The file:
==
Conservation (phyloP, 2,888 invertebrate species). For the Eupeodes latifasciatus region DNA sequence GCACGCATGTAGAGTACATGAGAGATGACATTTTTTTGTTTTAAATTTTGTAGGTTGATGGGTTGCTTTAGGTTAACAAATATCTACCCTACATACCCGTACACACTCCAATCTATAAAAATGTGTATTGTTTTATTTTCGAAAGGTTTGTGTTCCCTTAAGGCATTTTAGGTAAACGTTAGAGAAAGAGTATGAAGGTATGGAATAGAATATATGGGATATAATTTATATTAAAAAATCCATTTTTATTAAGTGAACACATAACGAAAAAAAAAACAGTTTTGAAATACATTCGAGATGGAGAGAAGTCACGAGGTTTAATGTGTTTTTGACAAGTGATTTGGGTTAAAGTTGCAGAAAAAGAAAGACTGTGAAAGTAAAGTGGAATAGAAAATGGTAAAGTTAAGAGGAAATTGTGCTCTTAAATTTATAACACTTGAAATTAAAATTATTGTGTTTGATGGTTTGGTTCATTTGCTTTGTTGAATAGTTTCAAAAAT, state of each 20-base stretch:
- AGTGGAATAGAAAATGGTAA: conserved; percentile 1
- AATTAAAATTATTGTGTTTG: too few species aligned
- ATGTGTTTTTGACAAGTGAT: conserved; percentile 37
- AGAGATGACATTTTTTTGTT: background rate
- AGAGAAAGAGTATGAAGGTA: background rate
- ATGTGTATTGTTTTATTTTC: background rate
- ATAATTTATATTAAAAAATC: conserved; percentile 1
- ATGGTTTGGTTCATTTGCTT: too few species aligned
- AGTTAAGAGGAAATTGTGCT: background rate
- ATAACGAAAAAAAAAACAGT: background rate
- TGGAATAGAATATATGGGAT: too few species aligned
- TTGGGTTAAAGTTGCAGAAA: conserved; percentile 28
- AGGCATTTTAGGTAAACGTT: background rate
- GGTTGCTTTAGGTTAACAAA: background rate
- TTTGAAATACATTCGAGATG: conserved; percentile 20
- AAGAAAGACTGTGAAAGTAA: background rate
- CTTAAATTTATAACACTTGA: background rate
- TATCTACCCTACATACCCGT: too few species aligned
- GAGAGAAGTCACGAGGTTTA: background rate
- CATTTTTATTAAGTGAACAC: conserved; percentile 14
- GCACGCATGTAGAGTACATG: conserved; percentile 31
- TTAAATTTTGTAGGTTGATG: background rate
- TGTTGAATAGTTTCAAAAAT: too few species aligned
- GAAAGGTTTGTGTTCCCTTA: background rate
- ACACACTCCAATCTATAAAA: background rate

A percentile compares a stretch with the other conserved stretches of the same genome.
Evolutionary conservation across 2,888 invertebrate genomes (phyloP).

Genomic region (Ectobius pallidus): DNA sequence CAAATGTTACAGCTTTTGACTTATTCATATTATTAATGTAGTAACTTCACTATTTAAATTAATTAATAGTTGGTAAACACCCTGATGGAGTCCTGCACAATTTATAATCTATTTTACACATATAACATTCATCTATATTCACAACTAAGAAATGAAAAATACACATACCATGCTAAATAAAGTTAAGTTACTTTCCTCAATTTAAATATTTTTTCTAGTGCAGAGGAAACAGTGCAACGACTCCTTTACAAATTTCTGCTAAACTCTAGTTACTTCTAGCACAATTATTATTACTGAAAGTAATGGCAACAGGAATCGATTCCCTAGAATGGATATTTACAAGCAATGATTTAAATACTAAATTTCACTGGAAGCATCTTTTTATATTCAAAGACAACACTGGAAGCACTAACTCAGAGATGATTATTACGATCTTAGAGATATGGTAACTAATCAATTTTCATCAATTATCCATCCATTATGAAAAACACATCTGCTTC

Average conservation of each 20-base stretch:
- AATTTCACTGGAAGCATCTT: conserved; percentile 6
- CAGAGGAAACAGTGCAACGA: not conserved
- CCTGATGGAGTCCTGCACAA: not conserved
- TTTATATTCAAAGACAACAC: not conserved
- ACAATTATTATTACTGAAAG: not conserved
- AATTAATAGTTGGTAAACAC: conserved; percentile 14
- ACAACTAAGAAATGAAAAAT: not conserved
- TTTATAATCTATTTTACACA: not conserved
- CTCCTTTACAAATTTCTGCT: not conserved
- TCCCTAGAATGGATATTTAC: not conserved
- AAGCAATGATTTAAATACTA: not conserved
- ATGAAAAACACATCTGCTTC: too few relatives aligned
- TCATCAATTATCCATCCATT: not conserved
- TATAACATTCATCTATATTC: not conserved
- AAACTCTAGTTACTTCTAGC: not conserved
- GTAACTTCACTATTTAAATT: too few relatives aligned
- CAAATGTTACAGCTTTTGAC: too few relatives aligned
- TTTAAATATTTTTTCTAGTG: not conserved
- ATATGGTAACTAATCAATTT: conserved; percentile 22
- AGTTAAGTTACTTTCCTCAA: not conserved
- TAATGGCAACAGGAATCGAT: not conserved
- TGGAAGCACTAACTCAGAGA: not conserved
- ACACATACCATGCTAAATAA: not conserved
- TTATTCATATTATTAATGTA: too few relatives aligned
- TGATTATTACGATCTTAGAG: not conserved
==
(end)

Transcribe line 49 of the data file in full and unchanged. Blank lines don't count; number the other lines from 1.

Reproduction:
- ATATGGTAACTAATCAATTT: conserved; percentile 22